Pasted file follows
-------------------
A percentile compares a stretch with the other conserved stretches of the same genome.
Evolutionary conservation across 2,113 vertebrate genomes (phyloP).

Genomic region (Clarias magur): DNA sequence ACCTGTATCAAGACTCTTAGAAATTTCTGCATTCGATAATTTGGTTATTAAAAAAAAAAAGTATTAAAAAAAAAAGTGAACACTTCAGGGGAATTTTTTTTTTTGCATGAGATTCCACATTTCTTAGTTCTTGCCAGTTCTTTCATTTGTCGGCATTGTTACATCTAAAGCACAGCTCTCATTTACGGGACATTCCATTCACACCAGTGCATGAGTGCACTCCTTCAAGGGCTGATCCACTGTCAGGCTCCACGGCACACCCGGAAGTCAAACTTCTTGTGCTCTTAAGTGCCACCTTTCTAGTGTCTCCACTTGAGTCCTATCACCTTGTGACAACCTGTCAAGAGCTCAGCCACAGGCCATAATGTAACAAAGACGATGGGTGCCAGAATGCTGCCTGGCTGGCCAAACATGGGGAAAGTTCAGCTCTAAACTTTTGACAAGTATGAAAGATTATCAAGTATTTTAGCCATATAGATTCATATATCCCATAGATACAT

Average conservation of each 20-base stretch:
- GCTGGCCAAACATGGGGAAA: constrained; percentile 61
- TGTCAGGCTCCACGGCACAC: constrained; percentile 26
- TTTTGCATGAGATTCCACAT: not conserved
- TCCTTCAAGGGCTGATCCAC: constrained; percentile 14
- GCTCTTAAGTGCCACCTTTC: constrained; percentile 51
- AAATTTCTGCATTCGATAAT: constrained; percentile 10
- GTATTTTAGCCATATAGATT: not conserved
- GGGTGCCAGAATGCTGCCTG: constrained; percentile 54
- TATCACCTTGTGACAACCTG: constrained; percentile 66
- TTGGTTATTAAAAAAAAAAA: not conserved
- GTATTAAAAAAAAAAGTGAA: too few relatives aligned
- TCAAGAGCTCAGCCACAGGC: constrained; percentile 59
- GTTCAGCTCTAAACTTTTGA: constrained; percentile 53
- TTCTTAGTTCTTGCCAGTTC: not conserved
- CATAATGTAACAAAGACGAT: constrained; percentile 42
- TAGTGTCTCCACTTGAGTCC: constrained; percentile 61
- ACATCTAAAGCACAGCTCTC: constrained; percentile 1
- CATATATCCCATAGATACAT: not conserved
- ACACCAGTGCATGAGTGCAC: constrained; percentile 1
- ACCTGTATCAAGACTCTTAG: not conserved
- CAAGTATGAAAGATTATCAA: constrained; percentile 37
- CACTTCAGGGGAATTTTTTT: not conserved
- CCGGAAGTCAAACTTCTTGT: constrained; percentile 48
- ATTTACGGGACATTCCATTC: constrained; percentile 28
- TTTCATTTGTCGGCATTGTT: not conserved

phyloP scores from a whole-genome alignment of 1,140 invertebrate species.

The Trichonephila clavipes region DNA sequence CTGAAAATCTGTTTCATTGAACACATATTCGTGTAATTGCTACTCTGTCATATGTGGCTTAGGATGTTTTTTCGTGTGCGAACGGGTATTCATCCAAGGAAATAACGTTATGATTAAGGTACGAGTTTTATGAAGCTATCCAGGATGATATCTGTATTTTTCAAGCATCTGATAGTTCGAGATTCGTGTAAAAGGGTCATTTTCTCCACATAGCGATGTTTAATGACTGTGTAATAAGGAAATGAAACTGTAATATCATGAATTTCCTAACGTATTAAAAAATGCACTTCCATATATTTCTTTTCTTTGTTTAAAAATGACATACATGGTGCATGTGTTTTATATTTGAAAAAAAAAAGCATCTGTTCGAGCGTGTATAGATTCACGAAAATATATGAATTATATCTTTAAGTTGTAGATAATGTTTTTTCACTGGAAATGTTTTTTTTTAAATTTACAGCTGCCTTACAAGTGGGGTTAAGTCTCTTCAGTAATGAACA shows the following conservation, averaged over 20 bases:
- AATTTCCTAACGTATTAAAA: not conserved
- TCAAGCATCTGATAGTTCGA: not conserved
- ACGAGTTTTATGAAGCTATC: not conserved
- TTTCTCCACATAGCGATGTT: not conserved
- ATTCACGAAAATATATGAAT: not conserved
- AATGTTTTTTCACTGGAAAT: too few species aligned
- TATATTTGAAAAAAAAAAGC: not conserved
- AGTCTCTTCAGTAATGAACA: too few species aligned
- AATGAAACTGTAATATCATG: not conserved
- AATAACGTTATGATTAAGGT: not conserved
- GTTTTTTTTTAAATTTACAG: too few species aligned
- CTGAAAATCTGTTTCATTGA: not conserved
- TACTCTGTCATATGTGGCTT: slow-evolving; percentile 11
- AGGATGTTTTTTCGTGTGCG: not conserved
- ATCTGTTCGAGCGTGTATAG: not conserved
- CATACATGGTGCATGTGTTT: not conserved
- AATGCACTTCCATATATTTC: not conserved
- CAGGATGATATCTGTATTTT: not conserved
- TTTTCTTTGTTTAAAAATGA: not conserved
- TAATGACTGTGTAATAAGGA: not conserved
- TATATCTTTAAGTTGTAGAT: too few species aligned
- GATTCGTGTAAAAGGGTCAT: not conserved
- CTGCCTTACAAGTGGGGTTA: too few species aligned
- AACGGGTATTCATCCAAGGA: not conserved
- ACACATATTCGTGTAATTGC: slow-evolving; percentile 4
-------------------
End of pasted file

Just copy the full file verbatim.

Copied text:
A percentile compares a stretch with the other conserved stretches of the same genome.
Evolutionary conservation across 2,113 vertebrate genomes (phyloP).

Genomic region (Clarias magur): DNA sequence ACCTGTATCAAGACTCTTAGAAATTTCTGCATTCGATAATTTGGTTATTAAAAAAAAAAAGTATTAAAAAAAAAAGTGAACACTTCAGGGGAATTTTTTTTTTTGCATGAGATTCCACATTTCTTAGTTCTTGCCAGTTCTTTCATTTGTCGGCATTGTTACATCTAAAGCACAGCTCTCATTTACGGGACATTCCATTCACACCAGTGCATGAGTGCACTCCTTCAAGGGCTGATCCACTGTCAGGCTCCACGGCACACCCGGAAGTCAAACTTCTTGTGCTCTTAAGTGCCACCTTTCTAGTGTCTCCACTTGAGTCCTATCACCTTGTGACAACCTGTCAAGAGCTCAGCCACAGGCCATAATGTAACAAAGACGATGGGTGCCAGAATGCTGCCTGGCTGGCCAAACATGGGGAAAGTTCAGCTCTAAACTTTTGACAAGTATGAAAGATTATCAAGTATTTTAGCCATATAGATTCATATATCCCATAGATACAT

Average conservation of each 20-base stretch:
- GCTGGCCAAACATGGGGAAA: constrained; percentile 61
- TGTCAGGCTCCACGGCACAC: constrained; percentile 26
- TTTTGCATGAGATTCCACAT: not conserved
- TCCTTCAAGGGCTGATCCAC: constrained; percentile 14
- GCTCTTAAGTGCCACCTTTC: constrained; percentile 51
- AAATTTCTGCATTCGATAAT: constrained; percentile 10
- GTATTTTAGCCATATAGATT: not conserved
- GGGTGCCAGAATGCTGCCTG: constrained; percentile 54
- TATCACCTTGTGACAACCTG: constrained; percentile 66
- TTGGTTATTAAAAAAAAAAA: not conserved
- GTATTAAAAAAAAAAGTGAA: too few relatives aligned
- TCAAGAGCTCAGCCACAGGC: constrained; percentile 59
- GTTCAGCTCTAAACTTTTGA: constrained; percentile 53
- TTCTTAGTTCTTGCCAGTTC: not conserved
- CATAATGTAACAAAGACGAT: constrained; percentile 42
- TAGTGTCTCCACTTGAGTCC: constrained; percentile 61
- ACATCTAAAGCACAGCTCTC: constrained; percentile 1
- CATATATCCCATAGATACAT: not conserved
- ACACCAGTGCATGAGTGCAC: constrained; percentile 1
- ACCTGTATCAAGACTCTTAG: not conserved
- CAAGTATGAAAGATTATCAA: constrained; percentile 37
- CACTTCAGGGGAATTTTTTT: not conserved
- CCGGAAGTCAAACTTCTTGT: constrained; percentile 48
- ATTTACGGGACATTCCATTC: constrained; percentile 28
- TTTCATTTGTCGGCATTGTT: not conserved

phyloP scores from a whole-genome alignment of 1,140 invertebrate species.

The Trichonephila clavipes region DNA sequence CTGAAAATCTGTTTCATTGAACACATATTCGTGTAATTGCTACTCTGTCATATGTGGCTTAGGATGTTTTTTCGTGTGCGAACGGGTATTCATCCAAGGAAATAACGTTATGATTAAGGTACGAGTTTTATGAAGCTATCCAGGATGATATCTGTATTTTTCAAGCATCTGATAGTTCGAGATTCGTGTAAAAGGGTCATTTTCTCCACATAGCGATGTTTAATGACTGTGTAATAAGGAAATGAAACTGTAATATCATGAATTTCCTAACGTATTAAAAAATGCACTTCCATATATTTCTTTTCTTTGTTTAAAAATGACATACATGGTGCATGTGTTTTATATTTGAAAAAAAAAAGCATCTGTTCGAGCGTGTATAGATTCACGAAAATATATGAATTATATCTTTAAGTTGTAGATAATGTTTTTTCACTGGAAATGTTTTTTTTTAAATTTACAGCTGCCTTACAAGTGGGGTTAAGTCTCTTCAGTAATGAACA shows the following conservation, averaged over 20 bases:
- AATTTCCTAACGTATTAAAA: not conserved
- TCAAGCATCTGATAGTTCGA: not conserved
- ACGAGTTTTATGAAGCTATC: not conserved
- TTTCTCCACATAGCGATGTT: not conserved
- ATTCACGAAAATATATGAAT: not conserved
- AATGTTTTTTCACTGGAAAT: too few species aligned
- TATATTTGAAAAAAAAAAGC: not conserved
- AGTCTCTTCAGTAATGAACA: too few species aligned
- AATGAAACTGTAATATCATG: not conserved
- AATAACGTTATGATTAAGGT: not conserved
- GTTTTTTTTTAAATTTACAG: too few species aligned
- CTGAAAATCTGTTTCATTGA: not conserved
- TACTCTGTCATATGTGGCTT: slow-evolving; percentile 11
- AGGATGTTTTTTCGTGTGCG: not conserved
- ATCTGTTCGAGCGTGTATAG: not conserved
- CATACATGGTGCATGTGTTT: not conserved
- AATGCACTTCCATATATTTC: not conserved
- CAGGATGATATCTGTATTTT: not conserved
- TTTTCTTTGTTTAAAAATGA: not conserved
- TAATGACTGTGTAATAAGGA: not conserved
- TATATCTTTAAGTTGTAGAT: too few species aligned
- GATTCGTGTAAAAGGGTCAT: not conserved
- CTGCCTTACAAGTGGGGTTA: too few species aligned
- AACGGGTATTCATCCAAGGA: not conserved
- ACACATATTCGTGTAATTGC: slow-evolving; percentile 4